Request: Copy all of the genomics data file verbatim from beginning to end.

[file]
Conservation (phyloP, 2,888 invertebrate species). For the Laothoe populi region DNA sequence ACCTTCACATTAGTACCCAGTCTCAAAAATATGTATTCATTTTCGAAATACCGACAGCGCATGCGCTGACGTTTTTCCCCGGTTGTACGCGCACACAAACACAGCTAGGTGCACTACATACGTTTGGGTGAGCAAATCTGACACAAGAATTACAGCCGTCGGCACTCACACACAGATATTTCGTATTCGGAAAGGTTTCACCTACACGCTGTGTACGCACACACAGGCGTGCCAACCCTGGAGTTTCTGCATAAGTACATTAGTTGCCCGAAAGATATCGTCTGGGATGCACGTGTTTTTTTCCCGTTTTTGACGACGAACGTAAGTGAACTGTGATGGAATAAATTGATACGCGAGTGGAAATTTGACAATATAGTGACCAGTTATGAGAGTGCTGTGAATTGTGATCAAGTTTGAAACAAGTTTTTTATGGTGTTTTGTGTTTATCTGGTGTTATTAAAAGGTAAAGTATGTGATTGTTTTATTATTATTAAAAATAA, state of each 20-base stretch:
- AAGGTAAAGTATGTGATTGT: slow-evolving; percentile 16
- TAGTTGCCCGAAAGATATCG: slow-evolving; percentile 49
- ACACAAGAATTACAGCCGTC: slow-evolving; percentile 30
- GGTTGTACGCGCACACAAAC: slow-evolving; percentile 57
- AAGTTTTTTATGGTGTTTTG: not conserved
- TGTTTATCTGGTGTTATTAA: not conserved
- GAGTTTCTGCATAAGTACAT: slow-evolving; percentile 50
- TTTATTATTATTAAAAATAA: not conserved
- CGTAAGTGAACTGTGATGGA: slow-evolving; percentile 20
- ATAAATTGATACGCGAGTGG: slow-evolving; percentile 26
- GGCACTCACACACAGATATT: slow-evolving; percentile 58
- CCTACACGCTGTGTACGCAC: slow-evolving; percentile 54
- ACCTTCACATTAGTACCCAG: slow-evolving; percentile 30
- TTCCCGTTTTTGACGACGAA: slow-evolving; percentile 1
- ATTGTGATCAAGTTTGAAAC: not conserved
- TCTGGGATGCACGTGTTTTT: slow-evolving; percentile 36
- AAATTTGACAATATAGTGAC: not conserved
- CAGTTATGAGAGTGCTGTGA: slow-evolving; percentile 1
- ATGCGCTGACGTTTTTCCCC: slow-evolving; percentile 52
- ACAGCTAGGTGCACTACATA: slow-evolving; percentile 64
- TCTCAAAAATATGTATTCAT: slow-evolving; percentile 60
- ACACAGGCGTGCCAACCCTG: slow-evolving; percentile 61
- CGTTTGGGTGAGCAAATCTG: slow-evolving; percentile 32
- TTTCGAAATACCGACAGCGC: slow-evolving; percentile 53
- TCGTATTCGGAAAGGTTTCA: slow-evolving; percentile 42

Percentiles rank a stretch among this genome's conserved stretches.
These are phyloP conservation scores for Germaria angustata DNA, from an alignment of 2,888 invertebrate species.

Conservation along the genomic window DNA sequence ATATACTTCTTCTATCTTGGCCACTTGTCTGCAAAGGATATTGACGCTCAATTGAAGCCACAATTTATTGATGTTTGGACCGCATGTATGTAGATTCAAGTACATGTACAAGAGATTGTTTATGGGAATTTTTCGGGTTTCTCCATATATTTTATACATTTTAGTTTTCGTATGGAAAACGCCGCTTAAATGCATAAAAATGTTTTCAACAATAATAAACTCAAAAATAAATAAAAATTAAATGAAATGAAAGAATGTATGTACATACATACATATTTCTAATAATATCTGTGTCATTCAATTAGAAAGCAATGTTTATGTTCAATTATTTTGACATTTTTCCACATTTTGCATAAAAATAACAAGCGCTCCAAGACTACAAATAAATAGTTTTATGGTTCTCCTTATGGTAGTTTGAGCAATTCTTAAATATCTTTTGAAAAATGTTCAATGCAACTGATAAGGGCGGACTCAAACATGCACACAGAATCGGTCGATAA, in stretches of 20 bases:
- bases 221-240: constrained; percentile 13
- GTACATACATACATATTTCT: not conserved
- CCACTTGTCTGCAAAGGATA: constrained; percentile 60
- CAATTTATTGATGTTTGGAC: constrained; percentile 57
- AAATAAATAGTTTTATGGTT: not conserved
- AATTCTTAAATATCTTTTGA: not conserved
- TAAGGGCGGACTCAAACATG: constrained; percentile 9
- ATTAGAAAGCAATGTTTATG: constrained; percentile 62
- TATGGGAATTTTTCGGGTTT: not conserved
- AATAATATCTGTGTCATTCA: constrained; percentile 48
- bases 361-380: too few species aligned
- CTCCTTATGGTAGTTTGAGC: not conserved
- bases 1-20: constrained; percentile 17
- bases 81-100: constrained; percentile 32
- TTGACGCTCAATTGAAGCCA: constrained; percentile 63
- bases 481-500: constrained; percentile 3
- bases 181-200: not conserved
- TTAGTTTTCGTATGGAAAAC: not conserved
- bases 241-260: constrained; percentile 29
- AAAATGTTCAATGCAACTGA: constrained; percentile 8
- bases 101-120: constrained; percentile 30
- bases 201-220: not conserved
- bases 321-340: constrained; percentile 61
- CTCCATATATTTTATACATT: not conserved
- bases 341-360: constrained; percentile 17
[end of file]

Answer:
Conservation (phyloP, 2,888 invertebrate species). For the Laothoe populi region DNA sequence ACCTTCACATTAGTACCCAGTCTCAAAAATATGTATTCATTTTCGAAATACCGACAGCGCATGCGCTGACGTTTTTCCCCGGTTGTACGCGCACACAAACACAGCTAGGTGCACTACATACGTTTGGGTGAGCAAATCTGACACAAGAATTACAGCCGTCGGCACTCACACACAGATATTTCGTATTCGGAAAGGTTTCACCTACACGCTGTGTACGCACACACAGGCGTGCCAACCCTGGAGTTTCTGCATAAGTACATTAGTTGCCCGAAAGATATCGTCTGGGATGCACGTGTTTTTTTCCCGTTTTTGACGACGAACGTAAGTGAACTGTGATGGAATAAATTGATACGCGAGTGGAAATTTGACAATATAGTGACCAGTTATGAGAGTGCTGTGAATTGTGATCAAGTTTGAAACAAGTTTTTTATGGTGTTTTGTGTTTATCTGGTGTTATTAAAAGGTAAAGTATGTGATTGTTTTATTATTATTAAAAATAA, state of each 20-base stretch:
- AAGGTAAAGTATGTGATTGT: slow-evolving; percentile 16
- TAGTTGCCCGAAAGATATCG: slow-evolving; percentile 49
- ACACAAGAATTACAGCCGTC: slow-evolving; percentile 30
- GGTTGTACGCGCACACAAAC: slow-evolving; percentile 57
- AAGTTTTTTATGGTGTTTTG: not conserved
- TGTTTATCTGGTGTTATTAA: not conserved
- GAGTTTCTGCATAAGTACAT: slow-evolving; percentile 50
- TTTATTATTATTAAAAATAA: not conserved
- CGTAAGTGAACTGTGATGGA: slow-evolving; percentile 20
- ATAAATTGATACGCGAGTGG: slow-evolving; percentile 26
- GGCACTCACACACAGATATT: slow-evolving; percentile 58
- CCTACACGCTGTGTACGCAC: slow-evolving; percentile 54
- ACCTTCACATTAGTACCCAG: slow-evolving; percentile 30
- TTCCCGTTTTTGACGACGAA: slow-evolving; percentile 1
- ATTGTGATCAAGTTTGAAAC: not conserved
- TCTGGGATGCACGTGTTTTT: slow-evolving; percentile 36
- AAATTTGACAATATAGTGAC: not conserved
- CAGTTATGAGAGTGCTGTGA: slow-evolving; percentile 1
- ATGCGCTGACGTTTTTCCCC: slow-evolving; percentile 52
- ACAGCTAGGTGCACTACATA: slow-evolving; percentile 64
- TCTCAAAAATATGTATTCAT: slow-evolving; percentile 60
- ACACAGGCGTGCCAACCCTG: slow-evolving; percentile 61
- CGTTTGGGTGAGCAAATCTG: slow-evolving; percentile 32
- TTTCGAAATACCGACAGCGC: slow-evolving; percentile 53
- TCGTATTCGGAAAGGTTTCA: slow-evolving; percentile 42

Percentiles rank a stretch among this genome's conserved stretches.
These are phyloP conservation scores for Germaria angustata DNA, from an alignment of 2,888 invertebrate species.

Conservation along the genomic window DNA sequence ATATACTTCTTCTATCTTGGCCACTTGTCTGCAAAGGATATTGACGCTCAATTGAAGCCACAATTTATTGATGTTTGGACCGCATGTATGTAGATTCAAGTACATGTACAAGAGATTGTTTATGGGAATTTTTCGGGTTTCTCCATATATTTTATACATTTTAGTTTTCGTATGGAAAACGCCGCTTAAATGCATAAAAATGTTTTCAACAATAATAAACTCAAAAATAAATAAAAATTAAATGAAATGAAAGAATGTATGTACATACATACATATTTCTAATAATATCTGTGTCATTCAATTAGAAAGCAATGTTTATGTTCAATTATTTTGACATTTTTCCACATTTTGCATAAAAATAACAAGCGCTCCAAGACTACAAATAAATAGTTTTATGGTTCTCCTTATGGTAGTTTGAGCAATTCTTAAATATCTTTTGAAAAATGTTCAATGCAACTGATAAGGGCGGACTCAAACATGCACACAGAATCGGTCGATAA, in stretches of 20 bases:
- bases 221-240: constrained; percentile 13
- GTACATACATACATATTTCT: not conserved
- CCACTTGTCTGCAAAGGATA: constrained; percentile 60
- CAATTTATTGATGTTTGGAC: constrained; percentile 57
- AAATAAATAGTTTTATGGTT: not conserved
- AATTCTTAAATATCTTTTGA: not conserved
- TAAGGGCGGACTCAAACATG: constrained; percentile 9
- ATTAGAAAGCAATGTTTATG: constrained; percentile 62
- TATGGGAATTTTTCGGGTTT: not conserved
- AATAATATCTGTGTCATTCA: constrained; percentile 48
- bases 361-380: too few species aligned
- CTCCTTATGGTAGTTTGAGC: not conserved
- bases 1-20: constrained; percentile 17
- bases 81-100: constrained; percentile 32
- TTGACGCTCAATTGAAGCCA: constrained; percentile 63
- bases 481-500: constrained; percentile 3
- bases 181-200: not conserved
- TTAGTTTTCGTATGGAAAAC: not conserved
- bases 241-260: constrained; percentile 29
- AAAATGTTCAATGCAACTGA: constrained; percentile 8
- bases 101-120: constrained; percentile 30
- bases 201-220: not conserved
- bases 321-340: constrained; percentile 61
- CTCCATATATTTTATACATT: not conserved
- bases 341-360: constrained; percentile 17